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6.6kV Submarine cable junction box explosion

6.6kV Submarine cable junction box explosion

6.6kV Submarine cable junction box explosion

(OP)
The system:
This is at one of the oil producing offshore Well Head Towers (WHT). The electrical power to this WHT is supplied through 6.6kV submarine cable. The cable is terminated in an Ex 'e' junction box installed above the boat landing level. The system is energized about an year ago.
This is an unmanned tower. The junction box has hinged door, bolted while fully closed.

Incident:
Recently, during the visit to the WHT the junction box door was found ruptured and left hanging on the junction box (JB). However there is no charred marks inside the JB. The connections are found intact.

The 6.6kV connection is not covered with insulation boot. Now there is an argument that there could be some ionization inside the box due to the exposed 6.6kV terminal thus releasing the hydrogen. The accumulated hydrogen must have resulted in an explosion, thus rupturing the JB door.

There is another school of thought which argues that there could be some chemical reaction inside the cable insulation thus generating the hydrogen and which must have reached and accumulated in the JB cavity.

Now the question:
Does anyone has such experience of hydrogen gas generation and accumulation in the cavities in the oil producing towers?

If you can share your experience, it would be very helpful to me.

RE: 6.6kV Submarine cable junction box explosion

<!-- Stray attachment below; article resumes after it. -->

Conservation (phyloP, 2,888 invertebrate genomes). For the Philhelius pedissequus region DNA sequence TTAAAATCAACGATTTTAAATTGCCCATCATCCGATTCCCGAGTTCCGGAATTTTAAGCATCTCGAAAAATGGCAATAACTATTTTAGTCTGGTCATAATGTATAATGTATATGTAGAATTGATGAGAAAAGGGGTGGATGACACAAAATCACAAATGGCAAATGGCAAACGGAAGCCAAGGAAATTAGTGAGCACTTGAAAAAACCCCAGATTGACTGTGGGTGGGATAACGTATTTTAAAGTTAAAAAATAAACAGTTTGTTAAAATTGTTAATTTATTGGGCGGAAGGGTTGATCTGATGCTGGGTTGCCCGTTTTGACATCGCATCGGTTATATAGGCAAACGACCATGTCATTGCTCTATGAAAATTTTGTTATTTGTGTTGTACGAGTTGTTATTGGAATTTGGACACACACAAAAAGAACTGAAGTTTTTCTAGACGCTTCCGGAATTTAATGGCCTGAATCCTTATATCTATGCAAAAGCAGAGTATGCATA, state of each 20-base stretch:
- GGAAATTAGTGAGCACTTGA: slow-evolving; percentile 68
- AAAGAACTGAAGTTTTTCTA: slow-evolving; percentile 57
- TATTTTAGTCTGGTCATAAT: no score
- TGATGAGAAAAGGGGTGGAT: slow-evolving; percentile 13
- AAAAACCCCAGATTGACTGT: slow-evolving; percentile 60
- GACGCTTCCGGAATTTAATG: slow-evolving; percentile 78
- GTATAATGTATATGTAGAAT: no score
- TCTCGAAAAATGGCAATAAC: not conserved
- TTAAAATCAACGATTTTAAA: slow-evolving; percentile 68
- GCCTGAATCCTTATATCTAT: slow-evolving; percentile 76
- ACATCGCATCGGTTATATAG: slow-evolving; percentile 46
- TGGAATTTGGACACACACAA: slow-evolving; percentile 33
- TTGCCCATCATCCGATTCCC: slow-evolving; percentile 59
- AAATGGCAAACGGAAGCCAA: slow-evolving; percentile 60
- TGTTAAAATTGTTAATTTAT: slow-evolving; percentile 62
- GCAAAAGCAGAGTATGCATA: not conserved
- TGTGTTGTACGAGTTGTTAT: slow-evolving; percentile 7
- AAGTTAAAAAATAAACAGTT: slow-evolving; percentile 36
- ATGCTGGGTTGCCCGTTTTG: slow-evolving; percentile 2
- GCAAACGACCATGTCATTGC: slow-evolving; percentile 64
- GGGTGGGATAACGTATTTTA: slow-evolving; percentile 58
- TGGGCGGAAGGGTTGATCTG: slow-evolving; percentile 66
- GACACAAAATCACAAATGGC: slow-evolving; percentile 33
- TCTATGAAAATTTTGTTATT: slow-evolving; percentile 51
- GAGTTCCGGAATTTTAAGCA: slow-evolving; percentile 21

Maybe an associated experience from the 1990's might lead you to an explanation.

The web page here
Link
discusses the problem of hydrogen permeation through the diaphragm of industrial pressure transmitters.

Part ways down the page, it discusses hydrogen generation from galvanic action:

"Hydrogen permeation can be caused by galvanic energy. Galvanic energy is an electrolytic reaction between two dissimilar metals. For example, processes with sea water (a weak electrolyte) and zinc-plated impulse piping will generate galvanic energy through corrosion. This galvanic energy breaks the bonds of the molecules containing hydrogen (in this example, water), yielding hydrogen ions.
H2O → H+ + OH− "

I saw this effect when galvanized pipe was connected to the transmitter's carbon steel process heads (which had some corrosion coating) on non-brine but midwest USA hard (magnesium/calcium) water lines.

If there's galvanizing zinc in the Ex JB, and brine leaked in, maybe there's potential for hydrogen generation via galvanic action.

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